Tuesday, December 21, 2010

America's family sedan. The history of the Chevrolet Impala

For some 50 years, the Chevrolet Impala has been a perennial best-seller in American driveways. And there’s a good reason for that. They’re larger than most cars in their price range, have a record of reliability, and carry a history like no other family car on the market.

Impalas are a pretty common sight around my house. Right now, we have three—my wife’s 2007, my ’96 SS, and a 2004 that we purchased new. We were supposed to trade the ’04 in on the ’07, but it was such a good car, we decided to keep it. So yeah, the leaping deer logo is pretty familiar in our garage.

The Impala started as an upscale trim option in 1958. Bumping the lavish Bel Air from the top of the food chain, those long, chrome-drenched first Impalas were everything people loved about 1950s automotive style. When you look at a ’58 Impala today, it is hard to imagine that this over-the-top, highly-detailed land yacht sits in the same place in the market as the current car, but that’s how it was. You could order your fancy new Impala with anything from a 235-c.i. straight-six, to a monstrous 348 V8. And these X-framed cars are still revered by collectors today.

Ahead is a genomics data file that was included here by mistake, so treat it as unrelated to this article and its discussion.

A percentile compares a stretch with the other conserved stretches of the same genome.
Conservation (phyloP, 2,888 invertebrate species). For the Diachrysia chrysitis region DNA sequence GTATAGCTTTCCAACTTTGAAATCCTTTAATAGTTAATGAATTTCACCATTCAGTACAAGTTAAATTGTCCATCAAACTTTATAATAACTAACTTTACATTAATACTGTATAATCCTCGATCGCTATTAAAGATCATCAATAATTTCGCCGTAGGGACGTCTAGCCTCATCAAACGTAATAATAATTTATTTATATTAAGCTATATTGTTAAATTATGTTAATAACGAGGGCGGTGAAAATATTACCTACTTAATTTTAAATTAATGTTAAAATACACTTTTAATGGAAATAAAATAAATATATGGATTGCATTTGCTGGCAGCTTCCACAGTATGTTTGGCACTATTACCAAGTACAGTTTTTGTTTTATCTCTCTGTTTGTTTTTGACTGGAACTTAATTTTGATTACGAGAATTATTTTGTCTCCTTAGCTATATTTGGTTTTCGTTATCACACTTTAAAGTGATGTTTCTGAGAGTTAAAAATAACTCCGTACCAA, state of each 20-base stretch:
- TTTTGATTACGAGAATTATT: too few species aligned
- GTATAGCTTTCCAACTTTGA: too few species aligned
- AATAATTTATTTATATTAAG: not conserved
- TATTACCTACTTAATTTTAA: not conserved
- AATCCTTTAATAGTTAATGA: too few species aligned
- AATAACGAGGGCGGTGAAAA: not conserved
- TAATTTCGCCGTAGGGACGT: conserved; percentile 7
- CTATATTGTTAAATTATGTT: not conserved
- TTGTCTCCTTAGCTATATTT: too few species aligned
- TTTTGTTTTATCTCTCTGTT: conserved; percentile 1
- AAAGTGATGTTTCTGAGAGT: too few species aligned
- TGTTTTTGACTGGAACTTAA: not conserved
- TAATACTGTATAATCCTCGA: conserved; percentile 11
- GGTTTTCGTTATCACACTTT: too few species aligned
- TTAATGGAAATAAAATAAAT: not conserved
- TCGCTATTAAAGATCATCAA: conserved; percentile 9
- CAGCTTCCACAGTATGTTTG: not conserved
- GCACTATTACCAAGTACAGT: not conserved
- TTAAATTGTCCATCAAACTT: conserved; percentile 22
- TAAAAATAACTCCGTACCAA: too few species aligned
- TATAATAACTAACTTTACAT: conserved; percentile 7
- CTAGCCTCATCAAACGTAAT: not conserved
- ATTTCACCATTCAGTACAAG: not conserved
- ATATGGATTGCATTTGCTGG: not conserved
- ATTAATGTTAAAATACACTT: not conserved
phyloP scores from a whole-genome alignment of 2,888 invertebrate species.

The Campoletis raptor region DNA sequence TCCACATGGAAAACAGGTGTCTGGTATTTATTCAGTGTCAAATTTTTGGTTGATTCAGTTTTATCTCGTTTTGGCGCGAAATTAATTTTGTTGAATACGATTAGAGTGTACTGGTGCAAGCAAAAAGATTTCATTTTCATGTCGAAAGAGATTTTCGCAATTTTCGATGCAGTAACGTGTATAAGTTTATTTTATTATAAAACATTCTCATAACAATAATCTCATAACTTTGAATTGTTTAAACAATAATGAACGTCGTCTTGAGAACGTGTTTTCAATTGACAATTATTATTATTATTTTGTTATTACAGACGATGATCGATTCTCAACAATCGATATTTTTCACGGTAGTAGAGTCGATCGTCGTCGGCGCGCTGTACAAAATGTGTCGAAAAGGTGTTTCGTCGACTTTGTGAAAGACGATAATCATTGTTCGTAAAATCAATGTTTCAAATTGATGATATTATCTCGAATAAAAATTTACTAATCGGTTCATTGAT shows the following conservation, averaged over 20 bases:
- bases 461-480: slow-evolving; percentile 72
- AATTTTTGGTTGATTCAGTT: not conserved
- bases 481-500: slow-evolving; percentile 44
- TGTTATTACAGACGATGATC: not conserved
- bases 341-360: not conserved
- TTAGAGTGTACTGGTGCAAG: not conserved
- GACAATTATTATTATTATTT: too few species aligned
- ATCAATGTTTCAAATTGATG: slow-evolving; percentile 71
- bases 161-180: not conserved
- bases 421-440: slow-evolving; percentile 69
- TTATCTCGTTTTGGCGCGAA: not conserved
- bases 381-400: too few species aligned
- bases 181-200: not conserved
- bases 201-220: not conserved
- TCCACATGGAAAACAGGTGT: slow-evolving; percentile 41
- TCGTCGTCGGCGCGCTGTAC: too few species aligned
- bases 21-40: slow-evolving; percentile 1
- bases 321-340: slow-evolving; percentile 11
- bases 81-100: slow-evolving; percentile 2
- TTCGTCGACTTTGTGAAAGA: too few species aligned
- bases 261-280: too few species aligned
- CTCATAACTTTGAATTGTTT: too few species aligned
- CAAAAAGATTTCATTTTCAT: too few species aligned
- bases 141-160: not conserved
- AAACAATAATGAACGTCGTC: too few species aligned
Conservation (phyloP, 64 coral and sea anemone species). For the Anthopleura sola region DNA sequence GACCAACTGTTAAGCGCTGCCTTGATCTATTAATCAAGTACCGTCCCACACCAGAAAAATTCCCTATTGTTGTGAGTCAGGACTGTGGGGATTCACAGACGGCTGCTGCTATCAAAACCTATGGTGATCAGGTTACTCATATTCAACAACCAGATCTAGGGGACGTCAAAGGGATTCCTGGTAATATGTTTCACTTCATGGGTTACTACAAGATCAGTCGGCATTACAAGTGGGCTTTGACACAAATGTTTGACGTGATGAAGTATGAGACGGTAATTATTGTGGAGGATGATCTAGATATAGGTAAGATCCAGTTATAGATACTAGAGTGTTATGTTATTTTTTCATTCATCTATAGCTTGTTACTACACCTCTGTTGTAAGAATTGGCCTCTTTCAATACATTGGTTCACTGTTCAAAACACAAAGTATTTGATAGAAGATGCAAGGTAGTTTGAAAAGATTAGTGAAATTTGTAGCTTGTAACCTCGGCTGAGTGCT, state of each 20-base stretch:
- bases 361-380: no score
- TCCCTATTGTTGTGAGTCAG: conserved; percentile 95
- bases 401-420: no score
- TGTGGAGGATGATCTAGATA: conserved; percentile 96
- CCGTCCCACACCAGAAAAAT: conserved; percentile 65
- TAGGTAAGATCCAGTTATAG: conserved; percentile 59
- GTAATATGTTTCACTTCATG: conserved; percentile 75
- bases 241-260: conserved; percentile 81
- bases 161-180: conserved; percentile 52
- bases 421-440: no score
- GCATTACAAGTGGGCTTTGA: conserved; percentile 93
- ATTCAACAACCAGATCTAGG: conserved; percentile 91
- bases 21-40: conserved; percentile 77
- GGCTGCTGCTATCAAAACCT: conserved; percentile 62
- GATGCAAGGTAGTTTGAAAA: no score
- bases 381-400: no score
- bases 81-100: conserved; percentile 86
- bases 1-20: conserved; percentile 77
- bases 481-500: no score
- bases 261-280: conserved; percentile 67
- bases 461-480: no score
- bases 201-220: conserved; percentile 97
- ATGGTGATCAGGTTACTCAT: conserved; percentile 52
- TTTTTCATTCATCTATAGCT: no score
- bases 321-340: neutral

As was the custom back then, styling changed significantly for 1959 and 1960, but upon the retirement of styling chief Harley Earl, you were starting to see some simplification in the design.

By 1961, Earl’s successor, Bill Mitchell, had really put his stamp on the entire GM lineup. The Impala was now smaller, more streamlined, less luxurious, and sportier. ’61 was also the first year of the vaunted Impala “SS” model. SS stood for Super Sport, and everything from the floor-mounted gearshift to the bucket seats drove that point home. In fact, the SS badge continued to, and still continues to be seen on Chevrolet’s performance offerings. When equipped with the famous 409-c.i. V8, a ’61 SS was capable of quarter miles in the 15’s.

Performance and popularity of the Impala SS grew throughout the 60’s (make mine a ’68 SS 427 coupe, please), but the SS disappeared after the ’69 model year. As the 70’s wore on, governmental regulations and gas shortages transformed the Impala to more of an affordable family car, while the up-level Caprice added a little luxury to the mix. The days of indulgent performance were gone. The entire line was drastically downsized in 1977, and in the next few years, the Caprice was the consumer’s choice. The Impala, which had been relegated mostly to fleet applications, finally faded away after 1985.